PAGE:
Implementing lessons from Mark W. Schaefer's Known.
After reading Mark Schaefer's book on personal branding, Known, I decided that I needed a restart.
I've been writing on Twitter (... X, whatever) for some time now, but I wanted to take an intentional pause and re-evaluate why I should continue to write online and redefine the outcome I want to achieve. In 2022, when I embarked on the journey as a digital writer, my intentions were merely to learn more about the digital creator economy and to become a better online writer. One year in, and I think it's time to stop learning and start using the knowledge I've acquired in the past year to craft something for myself in the digital space.
My first step: Understanding my why.
Your Why Matters.
In Schaefer's Known Personal Branding Workbook, which I am going through after reading Known, the first question he asks is, "Why do you want to become known?"
Do you want to be known so you can write a book or launch a career as a speaker, or maybe it could be as simple as wanting to stay relevant in your field of expertise? These are all great reasons to become known, but the coach in me wanted to dig deeper into my why. As Michael Hyatt, one of my favourite authors on personal growth, says, " You have to really dive into this because when you get to the messy middle, your why is what is going to pull you through."
Your why matters because it will be the source of your motivation when you're feeling stuck in the journey.
Identifying My Why.
This was kinda tough.
I sat down, pondered and went through various journal entries and notes I had written in the past and found three stories that really resonated with me, which I am sharing below:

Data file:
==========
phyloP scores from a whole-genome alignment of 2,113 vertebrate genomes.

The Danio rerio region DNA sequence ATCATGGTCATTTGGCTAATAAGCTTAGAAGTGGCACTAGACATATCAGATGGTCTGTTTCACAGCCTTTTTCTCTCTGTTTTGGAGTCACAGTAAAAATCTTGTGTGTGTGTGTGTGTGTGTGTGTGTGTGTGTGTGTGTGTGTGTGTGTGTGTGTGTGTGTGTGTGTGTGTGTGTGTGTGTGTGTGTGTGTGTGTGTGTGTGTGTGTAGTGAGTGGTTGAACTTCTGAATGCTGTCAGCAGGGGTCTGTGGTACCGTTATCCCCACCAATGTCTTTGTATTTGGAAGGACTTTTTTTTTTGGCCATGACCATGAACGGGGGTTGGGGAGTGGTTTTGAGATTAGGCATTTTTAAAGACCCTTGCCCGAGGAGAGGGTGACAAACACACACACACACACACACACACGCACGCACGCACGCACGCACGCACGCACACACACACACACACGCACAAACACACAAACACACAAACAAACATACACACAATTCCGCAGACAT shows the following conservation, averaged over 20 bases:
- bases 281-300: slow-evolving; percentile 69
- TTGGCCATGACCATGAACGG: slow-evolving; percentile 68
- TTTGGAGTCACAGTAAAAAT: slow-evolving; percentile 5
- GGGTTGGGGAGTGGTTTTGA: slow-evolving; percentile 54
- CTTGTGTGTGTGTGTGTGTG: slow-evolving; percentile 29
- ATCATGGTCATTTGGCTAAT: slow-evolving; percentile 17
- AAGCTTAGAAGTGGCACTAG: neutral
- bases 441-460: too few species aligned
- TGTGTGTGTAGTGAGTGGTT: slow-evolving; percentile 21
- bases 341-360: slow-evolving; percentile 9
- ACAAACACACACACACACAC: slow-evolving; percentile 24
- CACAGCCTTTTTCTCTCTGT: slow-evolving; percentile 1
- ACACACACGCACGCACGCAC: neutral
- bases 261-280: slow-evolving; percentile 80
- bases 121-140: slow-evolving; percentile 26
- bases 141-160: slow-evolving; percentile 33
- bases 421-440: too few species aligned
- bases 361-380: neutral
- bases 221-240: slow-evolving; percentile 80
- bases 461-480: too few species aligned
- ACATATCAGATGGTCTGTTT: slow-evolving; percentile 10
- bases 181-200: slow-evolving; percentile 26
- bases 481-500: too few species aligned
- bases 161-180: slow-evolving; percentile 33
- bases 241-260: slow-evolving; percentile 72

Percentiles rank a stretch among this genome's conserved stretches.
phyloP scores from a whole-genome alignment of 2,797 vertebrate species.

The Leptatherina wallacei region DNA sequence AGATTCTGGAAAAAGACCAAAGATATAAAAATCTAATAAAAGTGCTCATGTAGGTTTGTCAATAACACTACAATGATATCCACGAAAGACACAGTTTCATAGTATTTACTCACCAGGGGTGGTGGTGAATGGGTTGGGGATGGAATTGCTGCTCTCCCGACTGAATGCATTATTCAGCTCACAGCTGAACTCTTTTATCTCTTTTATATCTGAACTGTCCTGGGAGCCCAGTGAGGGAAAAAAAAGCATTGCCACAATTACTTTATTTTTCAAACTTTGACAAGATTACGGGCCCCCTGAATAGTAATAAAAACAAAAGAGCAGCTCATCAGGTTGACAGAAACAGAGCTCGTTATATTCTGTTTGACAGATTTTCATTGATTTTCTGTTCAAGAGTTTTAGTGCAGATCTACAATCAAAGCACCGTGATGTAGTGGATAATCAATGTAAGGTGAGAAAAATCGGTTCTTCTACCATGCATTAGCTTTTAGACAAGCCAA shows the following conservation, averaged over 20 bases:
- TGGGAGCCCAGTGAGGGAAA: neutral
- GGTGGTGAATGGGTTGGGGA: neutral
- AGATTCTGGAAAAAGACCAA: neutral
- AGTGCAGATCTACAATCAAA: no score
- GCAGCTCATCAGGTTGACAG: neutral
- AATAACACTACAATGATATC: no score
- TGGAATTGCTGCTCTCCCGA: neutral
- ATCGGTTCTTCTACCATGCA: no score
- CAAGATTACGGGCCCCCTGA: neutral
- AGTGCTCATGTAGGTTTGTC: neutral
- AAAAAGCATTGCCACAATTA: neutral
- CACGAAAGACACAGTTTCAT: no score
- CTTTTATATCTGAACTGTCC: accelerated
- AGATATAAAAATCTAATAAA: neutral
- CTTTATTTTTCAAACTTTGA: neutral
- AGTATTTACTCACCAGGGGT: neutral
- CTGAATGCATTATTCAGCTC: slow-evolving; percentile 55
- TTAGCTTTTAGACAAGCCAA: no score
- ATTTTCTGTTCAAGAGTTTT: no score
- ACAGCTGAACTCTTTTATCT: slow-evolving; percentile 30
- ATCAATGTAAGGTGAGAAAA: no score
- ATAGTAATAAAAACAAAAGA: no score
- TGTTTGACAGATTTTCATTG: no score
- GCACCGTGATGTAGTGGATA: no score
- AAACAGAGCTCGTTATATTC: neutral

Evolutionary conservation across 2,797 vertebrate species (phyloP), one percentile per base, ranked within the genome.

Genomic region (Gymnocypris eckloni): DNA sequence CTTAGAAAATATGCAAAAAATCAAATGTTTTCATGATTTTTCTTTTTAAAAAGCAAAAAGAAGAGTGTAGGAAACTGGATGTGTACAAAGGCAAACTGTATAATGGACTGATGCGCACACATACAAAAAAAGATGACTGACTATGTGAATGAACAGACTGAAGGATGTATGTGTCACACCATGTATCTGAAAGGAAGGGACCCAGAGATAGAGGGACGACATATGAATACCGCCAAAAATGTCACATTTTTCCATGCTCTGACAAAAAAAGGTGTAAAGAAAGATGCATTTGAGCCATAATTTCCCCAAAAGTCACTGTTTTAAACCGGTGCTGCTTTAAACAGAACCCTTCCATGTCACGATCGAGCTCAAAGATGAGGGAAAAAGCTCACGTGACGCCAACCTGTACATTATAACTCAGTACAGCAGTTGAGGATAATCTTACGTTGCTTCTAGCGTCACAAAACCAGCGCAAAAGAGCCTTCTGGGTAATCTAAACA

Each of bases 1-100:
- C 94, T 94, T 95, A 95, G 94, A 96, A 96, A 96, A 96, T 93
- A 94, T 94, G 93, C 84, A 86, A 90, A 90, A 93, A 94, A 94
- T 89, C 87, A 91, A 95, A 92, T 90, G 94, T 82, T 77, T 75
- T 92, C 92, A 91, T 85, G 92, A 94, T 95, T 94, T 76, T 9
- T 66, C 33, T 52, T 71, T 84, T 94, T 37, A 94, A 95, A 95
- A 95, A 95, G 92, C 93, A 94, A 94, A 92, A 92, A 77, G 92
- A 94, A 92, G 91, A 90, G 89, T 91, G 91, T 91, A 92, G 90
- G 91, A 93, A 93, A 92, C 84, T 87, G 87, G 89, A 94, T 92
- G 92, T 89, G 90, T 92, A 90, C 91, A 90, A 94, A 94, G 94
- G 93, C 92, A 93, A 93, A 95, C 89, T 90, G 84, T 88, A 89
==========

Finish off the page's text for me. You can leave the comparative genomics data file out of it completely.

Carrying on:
First Story: Kevon Cheung and Why He Started Building in Public.
However, before Kevon became known in the Build in Public field, he was a startup veteran who had recently left a company he co-founded. In his book, Find Joy in Chaos, Kevon says, "While I had been a startup veteran, I was more or less a "jack of all trades but master of none." And things began to go south because I realized I had nothing to show for it. I worked so damn hard for all the companies I co-created or worked in, but all of a sudden, I had only a resume and some entrepreneurial experiences I could talk about. I felt empty, as if the first 8 years hadn't happened. At that moment, I felt like a nobody."
Second Story: Larry C. Lewis On Why He Wanted To Be Known.
In Schaefer's book, he shares the story of his friend Larry C. Lewis who had a decade of working experience in the high-profile jewellery industry before deciding to come out and start building a name for himself.
Larry shares, "About a year ago, I started feeling depressed. I have dreams of my own, yet I was living someone else's dream. I had projects in my heart that were getting buried, and as time passed, my ideas became obsolete. No matter how much I was getting paid or how successful I made someone else, I was living in their shadow. I felt limited. I knew I had to step out of my own and become known if I wanted to reach my full potential."
Third Story: Amanda Natividad On Why She Started Writing On Twitter.
Amanda Natividad is a marketer with Sparktoro.
She's known for her witty and engaging tweets on life, cooking and especially her insights on marketing. In her latest blog post on personal branding, she talks about the tipping point that made her start writing online, "I was tired from having been laid off, having been furloughed, having too-long of a job hunt, and being unhappy in a given role. It was during the pandemic and something needed to change. And that only thing I could change was my actions." Her main objective in building her brand was to grow her career without ever having to do a traditional job search again.
Why do these stories resonate?
Simply put, I'm experiencing the same things too. I want to create a space to be known in a specialized field and showcase my other talents outside my current profession. I want to open myself up to opportunities the world has to offer. Beyond that, I want to create meaning and a positive impact from my work. To give back to society the little knowledge I have to help elevate lives for the better and hopefully leave a lasting, positive impression on the people I connect with.
In my own way, as Steve Jobs puts it, "I want to put a ding in the universe." Even if that universe is a small one.